We now structure the multicomponent standard distribution. It is assumed that there are components to be considered. For the -th component, the standard Boltzmann, Fermi-Dirac, and Bose-Einstein distributions [23–26] can be uniformly expressed aswhere is the normalization constant which results in ; , , , and denote the particle number, the rest mass of the considered particle, the chemical potential of the considered particle, and the effective temperature for the -th component, respectively; is the minimum rapidity and is the maximum rapidity; the values of are 0, , and , which denote the Boltzmann, Fermi-Dirac, and Bose-Einstein distributions, respectively. We neglect the existence of in (1) due to the fact that it has mainly effect on the normalization which can be redone, but not the trend of curve.

In the final state, spectrum is resulting from components; that is,where () is the relative weight resulting from the -th component. Because of the probability distribution being acquiescently normalized to 1, the coefficient obeys the normalization condition of . Considering the relative contribution of each component, we have the mean effective temperature to be , which reflects the mean excitation degree of different sources corresponding to different components and can be used to describe the effective temperature of whole interacting system. It should be noted that the effective temperature contains the contributions of transverse flow and thermal motion. It is not the “real" temperature of the interacting system.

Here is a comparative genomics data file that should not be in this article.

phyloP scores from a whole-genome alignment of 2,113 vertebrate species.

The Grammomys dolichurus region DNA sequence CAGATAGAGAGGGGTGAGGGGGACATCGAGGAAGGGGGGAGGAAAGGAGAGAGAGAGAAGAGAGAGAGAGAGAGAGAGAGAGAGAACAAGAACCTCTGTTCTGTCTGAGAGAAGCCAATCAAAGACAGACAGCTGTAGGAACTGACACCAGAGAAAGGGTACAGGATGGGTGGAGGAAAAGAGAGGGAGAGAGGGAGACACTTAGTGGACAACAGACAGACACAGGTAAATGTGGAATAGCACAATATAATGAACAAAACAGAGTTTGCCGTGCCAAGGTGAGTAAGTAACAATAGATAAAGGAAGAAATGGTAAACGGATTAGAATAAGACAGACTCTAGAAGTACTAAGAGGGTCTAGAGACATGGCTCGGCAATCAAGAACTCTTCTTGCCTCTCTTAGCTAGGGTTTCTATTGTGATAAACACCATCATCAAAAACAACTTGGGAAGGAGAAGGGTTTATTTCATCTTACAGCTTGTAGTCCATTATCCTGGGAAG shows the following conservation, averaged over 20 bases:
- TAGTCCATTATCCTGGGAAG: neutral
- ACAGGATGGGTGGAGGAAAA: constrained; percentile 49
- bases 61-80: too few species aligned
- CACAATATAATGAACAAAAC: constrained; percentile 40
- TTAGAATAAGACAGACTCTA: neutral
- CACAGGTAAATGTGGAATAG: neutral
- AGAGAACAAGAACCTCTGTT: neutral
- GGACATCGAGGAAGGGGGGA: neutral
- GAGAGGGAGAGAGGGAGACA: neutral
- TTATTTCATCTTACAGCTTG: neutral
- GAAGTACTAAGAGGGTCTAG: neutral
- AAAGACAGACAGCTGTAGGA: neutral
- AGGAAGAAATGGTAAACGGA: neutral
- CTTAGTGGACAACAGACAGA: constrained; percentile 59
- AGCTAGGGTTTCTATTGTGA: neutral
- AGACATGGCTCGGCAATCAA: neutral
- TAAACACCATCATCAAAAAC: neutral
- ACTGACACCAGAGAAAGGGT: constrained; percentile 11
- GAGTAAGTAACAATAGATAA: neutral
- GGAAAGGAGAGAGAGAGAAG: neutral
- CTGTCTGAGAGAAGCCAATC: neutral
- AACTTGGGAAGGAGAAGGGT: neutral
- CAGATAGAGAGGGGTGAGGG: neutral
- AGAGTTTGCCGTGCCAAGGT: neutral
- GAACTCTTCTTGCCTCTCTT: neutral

According to [27, 28], the relation between antiproton to proton yield ratios can be written aswhere denotes the chemical potential of proton. In the framework of the statistical thermal model of noninteracting gas particles with the assumption of standard Maxwell-Boltzmann statistics, there is an empirical expression for [29–32]; one haswhere is in the units of GeV and the “limiting" temperature GeV [29, 30].

In a similar way, the yield ratios of antiparticles to particles for other hadrons can be written aswhere (, , , , and denote the yield ratios of negatively to positively charged particles obtained from the normalization constants of spectra. The symbols , , , and represent the chemical potentials of , , , and , respectively. In the above discussion, the symbol of a given particle is used for its yield for the purpose of simplicity. Furthermore, we have

Let denote the chemical potential for quark flavor, where , , , , and represent the up, down, strange, charm, and bottom quarks, respectively. In principle, we can use to give relations among different . The values of are then expected from these relations. According to [33, 34], based on the same , in terms of areThus, we have

As can be seen from (8), are obtained from . In addition to the yield ratios , , and , other combinations can also give if the spectra in the numerator and denominator are under the same experimental conditions.

#### 3. Results and Discussion